These voice advancements are highly symbolic. They represent a change in the current Browser paradigm, and they are the first steps toward a physical integration of human beings into the World Wide Web, an inevitable outcome of the technology that shapes up our lives.

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podcastIcon1.gifYahoo! and Emerging Telephony 00:19:38, 9 mb, Jan 25th, 2006

Original Podlink: Yahoo! and Emerging Telephony

technorati1.jpg Technorati Voice Telephony, Technorati the Podlink

The Browser As a Platform

April 27, 2006

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I was listening to Phil Windley's AJAX Progress and Challenges when the bells rang. While describing the JavaScript programming that is taking place inside the Browser's guts, Windley pointed out that browser-based client applications have become O/S indifferent. Operating systems have been finally abstracted out from the entire transaction chain.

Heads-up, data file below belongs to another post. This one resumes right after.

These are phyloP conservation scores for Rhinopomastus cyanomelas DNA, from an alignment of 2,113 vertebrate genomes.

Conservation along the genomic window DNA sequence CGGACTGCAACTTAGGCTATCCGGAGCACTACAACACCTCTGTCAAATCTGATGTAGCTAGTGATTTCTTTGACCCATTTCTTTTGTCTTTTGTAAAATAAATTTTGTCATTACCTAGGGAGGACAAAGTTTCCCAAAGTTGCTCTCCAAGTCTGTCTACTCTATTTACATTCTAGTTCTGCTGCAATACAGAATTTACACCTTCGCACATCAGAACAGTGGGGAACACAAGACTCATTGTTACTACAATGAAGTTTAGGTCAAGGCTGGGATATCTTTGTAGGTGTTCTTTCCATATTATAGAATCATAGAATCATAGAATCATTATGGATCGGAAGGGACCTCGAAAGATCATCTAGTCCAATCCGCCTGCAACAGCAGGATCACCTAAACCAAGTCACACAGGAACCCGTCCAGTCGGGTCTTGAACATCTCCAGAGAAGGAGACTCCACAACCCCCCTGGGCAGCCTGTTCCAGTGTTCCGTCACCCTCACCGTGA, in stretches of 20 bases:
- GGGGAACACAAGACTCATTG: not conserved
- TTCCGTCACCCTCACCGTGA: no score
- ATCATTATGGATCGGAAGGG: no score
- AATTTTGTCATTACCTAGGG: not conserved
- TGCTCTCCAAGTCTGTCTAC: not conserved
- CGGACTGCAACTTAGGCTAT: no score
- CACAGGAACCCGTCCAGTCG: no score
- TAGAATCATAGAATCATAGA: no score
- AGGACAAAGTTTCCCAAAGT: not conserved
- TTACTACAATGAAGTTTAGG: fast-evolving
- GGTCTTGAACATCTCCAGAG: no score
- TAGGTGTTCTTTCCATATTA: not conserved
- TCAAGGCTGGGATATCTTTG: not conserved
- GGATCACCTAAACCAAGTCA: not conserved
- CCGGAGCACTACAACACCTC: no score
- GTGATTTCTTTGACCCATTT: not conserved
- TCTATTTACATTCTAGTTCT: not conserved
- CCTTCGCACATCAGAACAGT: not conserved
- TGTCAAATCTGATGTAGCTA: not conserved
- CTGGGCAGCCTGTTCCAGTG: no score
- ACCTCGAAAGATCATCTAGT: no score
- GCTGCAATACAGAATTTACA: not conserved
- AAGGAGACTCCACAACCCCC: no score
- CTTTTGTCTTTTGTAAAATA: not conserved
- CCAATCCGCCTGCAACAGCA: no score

And then the inevitable metaphor of the Browser-as-a-Platform was mentioned, triggering a bunch of thoughts in my head on the Browser-as-a-platform interfacing the Internet-as-Platform, and how RSS is disrupting these two platform metaphors. But to get more details on that, you'd have to jump over to my alter-blog and continue reading over there.

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podcastIcon1.gif AJAX Progress and Challenges 00:50:27, 23.1 mb, March 1st 2006

Original Podlink: AJAX Progress and Challenges

technorati1.jpg Technorati Ajax, Technorati the Podlink